And then, there they were. I charged ahead, leapt into the air and punched the unicorn! RIGHT IN IT'S SMUG GLITTERING MOUTH!" Josh was there with them, and started running with me. While seeing them was an incredible boost, I was not feeling very strong at this point. Josh asked me how I was doing and I told him, "I'm not having a very good day." He stayed with me, helping me out at aid stations, telling me to run ahead as he grabbed me a cup of water. At some point between 1st Avenue and the Bronx, I told Josh, "Stay with me, okay? I'm having a real rough time." And he did. Through the Bronx and back into Manhattan I was fatigued and hurting and cranky and just having a bad time. As we ran up the 5th Avenue hill and made our way into Central Park, Josh yelled out "That was awesome! I'm so proud of you!"
"What was?" I muttered. "People were falling apart going up that hill, but you didn't quit! You were passing them left and right." I'm pretty sure I managed a smile. But really, I wanted to be one of those people limping off to the side and walking. I just wanted to phone it in the rest of the way. Except, of course, I didn't really wanted that. I wanted to punch that unicorn! Throughout the park, people were supportive, yelling out my name, cheering me on. I could barely hear them over the sound of Jeremy's voice in my head, telling me, "You're tougher than you think, baby." One voice broke through, suddenly, the lovely Erica Sara, calling my name. I looked up, out of the noise, beyond the pain and with a grimace on my face, managed a half-smile at Erica. The rest of the race is a blur. Jeremy's voice became distant in my head as my own inner voice just started screaming, "DON'T YOU DARE FRIGGIN' WALK! THERE IS NO WALKING!! NOOOOO WALKING!" About 100 yards before the finish, Josh grabbed my hand, snapping me out of my internal scream-alogue and told me, "You did it." He ran just a few feet ahead of me and I raised my hands in the air as I crossed the finish line.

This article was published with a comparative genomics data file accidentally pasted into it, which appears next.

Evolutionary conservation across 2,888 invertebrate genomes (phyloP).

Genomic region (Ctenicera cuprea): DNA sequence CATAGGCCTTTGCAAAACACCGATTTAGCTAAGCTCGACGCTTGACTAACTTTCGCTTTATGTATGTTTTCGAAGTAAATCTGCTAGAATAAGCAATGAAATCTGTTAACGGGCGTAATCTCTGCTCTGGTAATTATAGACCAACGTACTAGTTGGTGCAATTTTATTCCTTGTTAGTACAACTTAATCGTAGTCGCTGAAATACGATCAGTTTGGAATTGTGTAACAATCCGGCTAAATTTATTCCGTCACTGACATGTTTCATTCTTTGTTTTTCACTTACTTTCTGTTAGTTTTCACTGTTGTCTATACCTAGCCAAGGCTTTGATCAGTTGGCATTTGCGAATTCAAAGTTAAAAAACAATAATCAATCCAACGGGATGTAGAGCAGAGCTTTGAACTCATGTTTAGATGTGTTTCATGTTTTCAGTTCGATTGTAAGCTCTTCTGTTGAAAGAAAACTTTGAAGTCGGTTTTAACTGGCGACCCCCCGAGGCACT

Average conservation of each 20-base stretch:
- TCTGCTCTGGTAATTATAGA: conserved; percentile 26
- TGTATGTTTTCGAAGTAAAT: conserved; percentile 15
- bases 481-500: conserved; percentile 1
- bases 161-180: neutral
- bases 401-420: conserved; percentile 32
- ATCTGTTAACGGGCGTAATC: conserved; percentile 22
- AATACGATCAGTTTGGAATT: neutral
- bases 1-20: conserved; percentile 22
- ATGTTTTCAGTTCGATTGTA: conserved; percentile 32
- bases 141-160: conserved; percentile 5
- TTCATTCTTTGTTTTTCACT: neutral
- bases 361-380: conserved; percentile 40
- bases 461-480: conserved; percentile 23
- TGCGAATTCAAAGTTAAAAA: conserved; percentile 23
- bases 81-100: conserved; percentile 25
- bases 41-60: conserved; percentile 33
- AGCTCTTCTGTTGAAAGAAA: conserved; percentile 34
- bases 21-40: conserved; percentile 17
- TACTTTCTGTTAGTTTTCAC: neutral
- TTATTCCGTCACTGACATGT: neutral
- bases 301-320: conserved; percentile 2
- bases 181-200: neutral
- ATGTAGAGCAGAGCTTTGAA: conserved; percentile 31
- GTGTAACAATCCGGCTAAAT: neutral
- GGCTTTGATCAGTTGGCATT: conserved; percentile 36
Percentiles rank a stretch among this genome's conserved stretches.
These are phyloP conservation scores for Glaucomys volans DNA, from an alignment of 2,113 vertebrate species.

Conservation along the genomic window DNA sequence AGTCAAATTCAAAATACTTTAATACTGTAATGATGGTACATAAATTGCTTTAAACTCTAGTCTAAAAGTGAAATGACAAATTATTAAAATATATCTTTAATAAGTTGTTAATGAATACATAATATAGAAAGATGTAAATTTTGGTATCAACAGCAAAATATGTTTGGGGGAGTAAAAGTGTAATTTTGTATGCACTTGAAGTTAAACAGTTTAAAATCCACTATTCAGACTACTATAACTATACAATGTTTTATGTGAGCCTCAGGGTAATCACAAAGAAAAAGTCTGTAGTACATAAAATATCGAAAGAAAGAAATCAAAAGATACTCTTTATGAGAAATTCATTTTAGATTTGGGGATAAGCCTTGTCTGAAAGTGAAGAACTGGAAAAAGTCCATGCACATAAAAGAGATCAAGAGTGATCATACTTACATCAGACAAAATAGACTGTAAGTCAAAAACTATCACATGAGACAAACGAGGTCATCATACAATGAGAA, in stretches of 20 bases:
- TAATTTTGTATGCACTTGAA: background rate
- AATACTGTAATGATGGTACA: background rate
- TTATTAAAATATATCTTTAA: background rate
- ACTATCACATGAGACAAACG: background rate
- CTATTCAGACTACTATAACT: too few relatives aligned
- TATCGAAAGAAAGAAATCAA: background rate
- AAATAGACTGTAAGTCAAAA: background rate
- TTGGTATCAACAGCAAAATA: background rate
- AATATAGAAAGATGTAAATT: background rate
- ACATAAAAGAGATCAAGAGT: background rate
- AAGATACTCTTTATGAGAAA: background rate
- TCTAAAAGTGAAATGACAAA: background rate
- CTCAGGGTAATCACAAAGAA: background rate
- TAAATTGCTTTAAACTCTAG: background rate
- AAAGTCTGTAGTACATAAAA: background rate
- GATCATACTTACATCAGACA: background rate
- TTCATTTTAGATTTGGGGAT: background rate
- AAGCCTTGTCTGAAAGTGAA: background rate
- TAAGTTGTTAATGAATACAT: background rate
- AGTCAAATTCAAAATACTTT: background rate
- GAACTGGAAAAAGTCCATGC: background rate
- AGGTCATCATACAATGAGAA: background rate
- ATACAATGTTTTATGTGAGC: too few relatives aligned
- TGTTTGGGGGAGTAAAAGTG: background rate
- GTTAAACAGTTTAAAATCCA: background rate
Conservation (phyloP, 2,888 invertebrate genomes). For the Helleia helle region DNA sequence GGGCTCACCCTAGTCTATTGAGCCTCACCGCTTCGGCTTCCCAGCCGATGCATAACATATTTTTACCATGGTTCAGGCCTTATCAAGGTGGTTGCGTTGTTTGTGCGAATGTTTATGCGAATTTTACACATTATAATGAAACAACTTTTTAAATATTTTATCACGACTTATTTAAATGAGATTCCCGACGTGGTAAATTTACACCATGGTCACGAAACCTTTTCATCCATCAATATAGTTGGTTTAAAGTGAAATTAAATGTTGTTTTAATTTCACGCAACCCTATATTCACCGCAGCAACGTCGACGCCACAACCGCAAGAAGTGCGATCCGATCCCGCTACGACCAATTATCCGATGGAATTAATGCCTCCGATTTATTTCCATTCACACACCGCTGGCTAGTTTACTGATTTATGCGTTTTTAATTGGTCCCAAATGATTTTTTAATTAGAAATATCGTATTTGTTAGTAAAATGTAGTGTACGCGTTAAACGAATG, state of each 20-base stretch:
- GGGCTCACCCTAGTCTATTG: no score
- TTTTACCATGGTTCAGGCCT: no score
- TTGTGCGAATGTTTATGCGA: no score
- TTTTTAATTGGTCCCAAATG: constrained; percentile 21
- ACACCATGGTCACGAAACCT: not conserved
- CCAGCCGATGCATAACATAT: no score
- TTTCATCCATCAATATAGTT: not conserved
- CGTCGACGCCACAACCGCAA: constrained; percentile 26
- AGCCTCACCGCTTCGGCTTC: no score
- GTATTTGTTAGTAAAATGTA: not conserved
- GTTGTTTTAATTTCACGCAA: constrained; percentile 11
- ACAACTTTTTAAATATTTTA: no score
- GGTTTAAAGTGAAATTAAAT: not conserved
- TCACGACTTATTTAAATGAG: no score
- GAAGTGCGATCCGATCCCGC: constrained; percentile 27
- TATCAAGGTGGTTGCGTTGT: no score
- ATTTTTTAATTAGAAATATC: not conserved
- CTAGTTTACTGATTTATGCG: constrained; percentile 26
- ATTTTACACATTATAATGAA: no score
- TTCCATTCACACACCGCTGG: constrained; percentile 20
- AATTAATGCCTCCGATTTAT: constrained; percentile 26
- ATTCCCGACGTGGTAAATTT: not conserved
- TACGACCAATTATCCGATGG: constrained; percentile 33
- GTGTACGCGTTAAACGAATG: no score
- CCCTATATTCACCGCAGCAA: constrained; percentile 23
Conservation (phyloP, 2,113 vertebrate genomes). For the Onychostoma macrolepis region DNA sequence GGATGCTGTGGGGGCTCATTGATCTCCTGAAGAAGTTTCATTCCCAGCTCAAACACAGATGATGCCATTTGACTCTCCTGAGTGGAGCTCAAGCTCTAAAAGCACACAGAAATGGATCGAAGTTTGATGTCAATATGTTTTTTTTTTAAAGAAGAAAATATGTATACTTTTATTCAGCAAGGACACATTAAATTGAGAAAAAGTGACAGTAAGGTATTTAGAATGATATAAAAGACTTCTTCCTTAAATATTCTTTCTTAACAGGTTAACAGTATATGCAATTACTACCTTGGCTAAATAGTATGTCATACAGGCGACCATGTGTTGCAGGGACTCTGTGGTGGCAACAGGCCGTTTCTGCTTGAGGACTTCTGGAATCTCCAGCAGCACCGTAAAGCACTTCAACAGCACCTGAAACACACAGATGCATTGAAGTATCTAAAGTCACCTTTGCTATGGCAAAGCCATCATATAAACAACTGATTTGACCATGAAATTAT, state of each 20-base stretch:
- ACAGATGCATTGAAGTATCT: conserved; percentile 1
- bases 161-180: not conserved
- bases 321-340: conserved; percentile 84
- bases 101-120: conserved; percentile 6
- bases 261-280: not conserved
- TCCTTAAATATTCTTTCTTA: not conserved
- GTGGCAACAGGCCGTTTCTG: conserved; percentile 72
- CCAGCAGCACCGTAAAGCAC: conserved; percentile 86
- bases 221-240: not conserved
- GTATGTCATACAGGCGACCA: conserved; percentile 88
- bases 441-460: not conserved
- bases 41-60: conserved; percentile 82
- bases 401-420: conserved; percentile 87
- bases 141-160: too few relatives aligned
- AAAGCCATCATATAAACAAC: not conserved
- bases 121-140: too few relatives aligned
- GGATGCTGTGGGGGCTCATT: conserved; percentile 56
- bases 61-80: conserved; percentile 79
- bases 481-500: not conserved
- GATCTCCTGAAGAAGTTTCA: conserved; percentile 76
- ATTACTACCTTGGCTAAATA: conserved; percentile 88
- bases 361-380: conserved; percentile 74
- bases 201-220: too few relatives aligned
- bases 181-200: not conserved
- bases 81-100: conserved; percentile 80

Later that evening, as friends old and new gathered together in an Upper East Side bar to share war stories and whiskey, I think we each had a moment where we looked around and realized how grateful we were for each and every step, however triumphant, however painful, that we've run together. Each step gives us a better perspective with which to appreciate what it is we each put into these endeavors. And even if we're out there running without anyone else in sight, we're a team. And before that, we're a family.
My official time was 4:02:28. Yes, I'm disappointed. Yes, I'm aware that given the pretty serious injuries I've been dealing with I should just shut the hell up about that and be grateful that I ran the marathon. Kai put it very simply, when he said "You were fuc*ing brutally injured a few months ago, so shut up." I'm taking that advice. I'm allowing myself to realize that just because the best I had that day wasn't the best I could have done, the accomplishment is no less valid. If anything, I'm stronger today than I was when I crossed the starting line. And most of all, from this, I've learned that when life hands you lemons, punch a unicorn. IN IT'S SMUG, GLITTERY MOUTH.
(Race photos by Allen G. and Elyssa G.)